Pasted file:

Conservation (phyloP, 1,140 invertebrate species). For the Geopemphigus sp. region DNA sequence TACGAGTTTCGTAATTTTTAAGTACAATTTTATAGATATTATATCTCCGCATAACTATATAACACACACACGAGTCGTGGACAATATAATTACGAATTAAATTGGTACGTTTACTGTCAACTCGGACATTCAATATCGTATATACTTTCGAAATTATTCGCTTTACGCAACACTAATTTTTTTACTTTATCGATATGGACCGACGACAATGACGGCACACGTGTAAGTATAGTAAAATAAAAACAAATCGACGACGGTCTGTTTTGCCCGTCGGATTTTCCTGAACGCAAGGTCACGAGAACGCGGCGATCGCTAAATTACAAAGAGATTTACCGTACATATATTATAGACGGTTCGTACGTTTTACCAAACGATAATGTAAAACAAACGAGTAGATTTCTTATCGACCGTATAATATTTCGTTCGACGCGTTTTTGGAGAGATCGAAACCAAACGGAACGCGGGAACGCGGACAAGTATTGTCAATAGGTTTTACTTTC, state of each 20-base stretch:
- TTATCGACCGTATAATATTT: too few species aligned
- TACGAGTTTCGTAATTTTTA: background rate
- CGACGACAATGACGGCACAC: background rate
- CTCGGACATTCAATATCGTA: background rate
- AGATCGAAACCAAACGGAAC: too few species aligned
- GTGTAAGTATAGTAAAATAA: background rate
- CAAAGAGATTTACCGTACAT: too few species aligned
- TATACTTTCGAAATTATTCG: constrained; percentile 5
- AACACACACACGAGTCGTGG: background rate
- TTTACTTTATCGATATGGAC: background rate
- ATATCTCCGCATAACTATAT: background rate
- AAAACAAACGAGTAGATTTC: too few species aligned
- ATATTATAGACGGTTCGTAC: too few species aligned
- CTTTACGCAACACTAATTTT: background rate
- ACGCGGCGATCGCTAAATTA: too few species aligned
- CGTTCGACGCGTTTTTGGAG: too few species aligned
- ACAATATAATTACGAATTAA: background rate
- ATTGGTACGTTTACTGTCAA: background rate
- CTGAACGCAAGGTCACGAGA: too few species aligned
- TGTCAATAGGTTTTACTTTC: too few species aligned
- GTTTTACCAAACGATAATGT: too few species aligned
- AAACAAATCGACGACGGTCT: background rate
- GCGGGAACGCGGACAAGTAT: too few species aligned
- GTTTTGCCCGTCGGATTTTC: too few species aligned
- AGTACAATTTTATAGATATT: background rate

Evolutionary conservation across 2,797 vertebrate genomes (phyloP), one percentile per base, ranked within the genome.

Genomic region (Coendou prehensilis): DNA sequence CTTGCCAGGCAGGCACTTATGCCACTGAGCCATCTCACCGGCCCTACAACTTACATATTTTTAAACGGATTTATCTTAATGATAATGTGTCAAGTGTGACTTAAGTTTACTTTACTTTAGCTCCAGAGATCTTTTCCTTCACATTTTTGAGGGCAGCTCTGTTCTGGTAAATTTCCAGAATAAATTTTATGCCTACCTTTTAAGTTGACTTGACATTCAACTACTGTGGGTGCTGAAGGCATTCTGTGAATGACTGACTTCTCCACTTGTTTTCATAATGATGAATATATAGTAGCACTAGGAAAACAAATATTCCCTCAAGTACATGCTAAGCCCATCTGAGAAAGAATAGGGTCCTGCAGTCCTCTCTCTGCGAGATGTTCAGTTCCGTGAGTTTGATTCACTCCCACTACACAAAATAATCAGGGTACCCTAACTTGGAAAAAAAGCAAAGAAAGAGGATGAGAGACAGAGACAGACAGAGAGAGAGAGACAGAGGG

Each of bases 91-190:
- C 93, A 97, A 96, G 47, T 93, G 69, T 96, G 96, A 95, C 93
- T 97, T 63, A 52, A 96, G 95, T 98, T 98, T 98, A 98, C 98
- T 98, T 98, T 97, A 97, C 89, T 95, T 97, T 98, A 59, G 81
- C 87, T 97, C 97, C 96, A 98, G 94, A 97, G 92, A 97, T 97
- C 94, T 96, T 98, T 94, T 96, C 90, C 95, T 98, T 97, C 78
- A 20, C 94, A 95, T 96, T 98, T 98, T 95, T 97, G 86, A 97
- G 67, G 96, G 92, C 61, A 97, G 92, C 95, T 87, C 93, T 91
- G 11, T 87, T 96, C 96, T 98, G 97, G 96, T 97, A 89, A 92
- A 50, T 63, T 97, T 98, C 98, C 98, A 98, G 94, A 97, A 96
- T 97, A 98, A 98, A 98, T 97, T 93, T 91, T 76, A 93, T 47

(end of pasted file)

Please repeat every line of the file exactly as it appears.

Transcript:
Conservation (phyloP, 1,140 invertebrate species). For the Geopemphigus sp. region DNA sequence TACGAGTTTCGTAATTTTTAAGTACAATTTTATAGATATTATATCTCCGCATAACTATATAACACACACACGAGTCGTGGACAATATAATTACGAATTAAATTGGTACGTTTACTGTCAACTCGGACATTCAATATCGTATATACTTTCGAAATTATTCGCTTTACGCAACACTAATTTTTTTACTTTATCGATATGGACCGACGACAATGACGGCACACGTGTAAGTATAGTAAAATAAAAACAAATCGACGACGGTCTGTTTTGCCCGTCGGATTTTCCTGAACGCAAGGTCACGAGAACGCGGCGATCGCTAAATTACAAAGAGATTTACCGTACATATATTATAGACGGTTCGTACGTTTTACCAAACGATAATGTAAAACAAACGAGTAGATTTCTTATCGACCGTATAATATTTCGTTCGACGCGTTTTTGGAGAGATCGAAACCAAACGGAACGCGGGAACGCGGACAAGTATTGTCAATAGGTTTTACTTTC, state of each 20-base stretch:
- TTATCGACCGTATAATATTT: too few species aligned
- TACGAGTTTCGTAATTTTTA: background rate
- CGACGACAATGACGGCACAC: background rate
- CTCGGACATTCAATATCGTA: background rate
- AGATCGAAACCAAACGGAAC: too few species aligned
- GTGTAAGTATAGTAAAATAA: background rate
- CAAAGAGATTTACCGTACAT: too few species aligned
- TATACTTTCGAAATTATTCG: constrained; percentile 5
- AACACACACACGAGTCGTGG: background rate
- TTTACTTTATCGATATGGAC: background rate
- ATATCTCCGCATAACTATAT: background rate
- AAAACAAACGAGTAGATTTC: too few species aligned
- ATATTATAGACGGTTCGTAC: too few species aligned
- CTTTACGCAACACTAATTTT: background rate
- ACGCGGCGATCGCTAAATTA: too few species aligned
- CGTTCGACGCGTTTTTGGAG: too few species aligned
- ACAATATAATTACGAATTAA: background rate
- ATTGGTACGTTTACTGTCAA: background rate
- CTGAACGCAAGGTCACGAGA: too few species aligned
- TGTCAATAGGTTTTACTTTC: too few species aligned
- GTTTTACCAAACGATAATGT: too few species aligned
- AAACAAATCGACGACGGTCT: background rate
- GCGGGAACGCGGACAAGTAT: too few species aligned
- GTTTTGCCCGTCGGATTTTC: too few species aligned
- AGTACAATTTTATAGATATT: background rate

Evolutionary conservation across 2,797 vertebrate genomes (phyloP), one percentile per base, ranked within the genome.

Genomic region (Coendou prehensilis): DNA sequence CTTGCCAGGCAGGCACTTATGCCACTGAGCCATCTCACCGGCCCTACAACTTACATATTTTTAAACGGATTTATCTTAATGATAATGTGTCAAGTGTGACTTAAGTTTACTTTACTTTAGCTCCAGAGATCTTTTCCTTCACATTTTTGAGGGCAGCTCTGTTCTGGTAAATTTCCAGAATAAATTTTATGCCTACCTTTTAAGTTGACTTGACATTCAACTACTGTGGGTGCTGAAGGCATTCTGTGAATGACTGACTTCTCCACTTGTTTTCATAATGATGAATATATAGTAGCACTAGGAAAACAAATATTCCCTCAAGTACATGCTAAGCCCATCTGAGAAAGAATAGGGTCCTGCAGTCCTCTCTCTGCGAGATGTTCAGTTCCGTGAGTTTGATTCACTCCCACTACACAAAATAATCAGGGTACCCTAACTTGGAAAAAAAGCAAAGAAAGAGGATGAGAGACAGAGACAGACAGAGAGAGAGAGACAGAGGG

Each of bases 91-190:
- C 93, A 97, A 96, G 47, T 93, G 69, T 96, G 96, A 95, C 93
- T 97, T 63, A 52, A 96, G 95, T 98, T 98, T 98, A 98, C 98
- T 98, T 98, T 97, A 97, C 89, T 95, T 97, T 98, A 59, G 81
- C 87, T 97, C 97, C 96, A 98, G 94, A 97, G 92, A 97, T 97
- C 94, T 96, T 98, T 94, T 96, C 90, C 95, T 98, T 97, C 78
- A 20, C 94, A 95, T 96, T 98, T 98, T 95, T 97, G 86, A 97
- G 67, G 96, G 92, C 61, A 97, G 92, C 95, T 87, C 93, T 91
- G 11, T 87, T 96, C 96, T 98, G 97, G 96, T 97, A 89, A 92
- A 50, T 63, T 97, T 98, C 98, C 98, A 98, G 94, A 97, A 96
- T 97, A 98, A 98, A 98, T 97, T 93, T 91, T 76, A 93, T 47